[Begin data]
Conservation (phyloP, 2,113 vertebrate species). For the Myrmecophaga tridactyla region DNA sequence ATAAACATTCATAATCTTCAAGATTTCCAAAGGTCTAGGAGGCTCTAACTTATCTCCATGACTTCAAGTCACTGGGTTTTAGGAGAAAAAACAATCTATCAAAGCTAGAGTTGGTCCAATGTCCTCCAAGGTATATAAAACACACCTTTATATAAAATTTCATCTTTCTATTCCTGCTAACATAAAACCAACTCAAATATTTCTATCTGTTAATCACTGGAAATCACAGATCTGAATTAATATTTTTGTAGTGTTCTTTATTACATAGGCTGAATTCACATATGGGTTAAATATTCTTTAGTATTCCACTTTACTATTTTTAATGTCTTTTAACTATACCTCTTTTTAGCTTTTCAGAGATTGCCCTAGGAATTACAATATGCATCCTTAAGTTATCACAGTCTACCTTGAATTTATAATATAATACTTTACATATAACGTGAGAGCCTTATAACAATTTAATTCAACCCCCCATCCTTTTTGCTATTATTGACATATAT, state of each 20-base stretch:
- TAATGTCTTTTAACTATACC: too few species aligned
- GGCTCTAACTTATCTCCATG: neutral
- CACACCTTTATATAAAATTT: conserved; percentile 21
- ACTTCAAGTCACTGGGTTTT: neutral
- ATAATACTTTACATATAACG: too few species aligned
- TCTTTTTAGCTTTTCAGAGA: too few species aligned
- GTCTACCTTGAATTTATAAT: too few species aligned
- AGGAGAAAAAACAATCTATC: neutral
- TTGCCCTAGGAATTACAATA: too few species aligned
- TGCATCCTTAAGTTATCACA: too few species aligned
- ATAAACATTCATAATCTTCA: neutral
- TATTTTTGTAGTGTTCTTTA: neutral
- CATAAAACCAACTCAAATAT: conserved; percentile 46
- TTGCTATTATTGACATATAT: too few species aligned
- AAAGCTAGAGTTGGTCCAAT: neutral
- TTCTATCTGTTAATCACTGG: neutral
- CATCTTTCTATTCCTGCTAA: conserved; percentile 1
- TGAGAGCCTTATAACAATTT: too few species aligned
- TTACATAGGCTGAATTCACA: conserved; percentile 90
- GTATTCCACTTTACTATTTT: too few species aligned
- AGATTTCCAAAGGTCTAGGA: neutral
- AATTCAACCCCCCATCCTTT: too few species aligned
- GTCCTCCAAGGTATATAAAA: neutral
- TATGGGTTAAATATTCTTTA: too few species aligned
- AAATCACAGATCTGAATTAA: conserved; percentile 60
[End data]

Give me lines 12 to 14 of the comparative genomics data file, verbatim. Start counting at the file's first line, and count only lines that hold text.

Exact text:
- ATAAACATTCATAATCTTCA: neutral
- TATTTTTGTAGTGTTCTTTA: neutral
- CATAAAACCAACTCAAATAT: conserved; percentile 46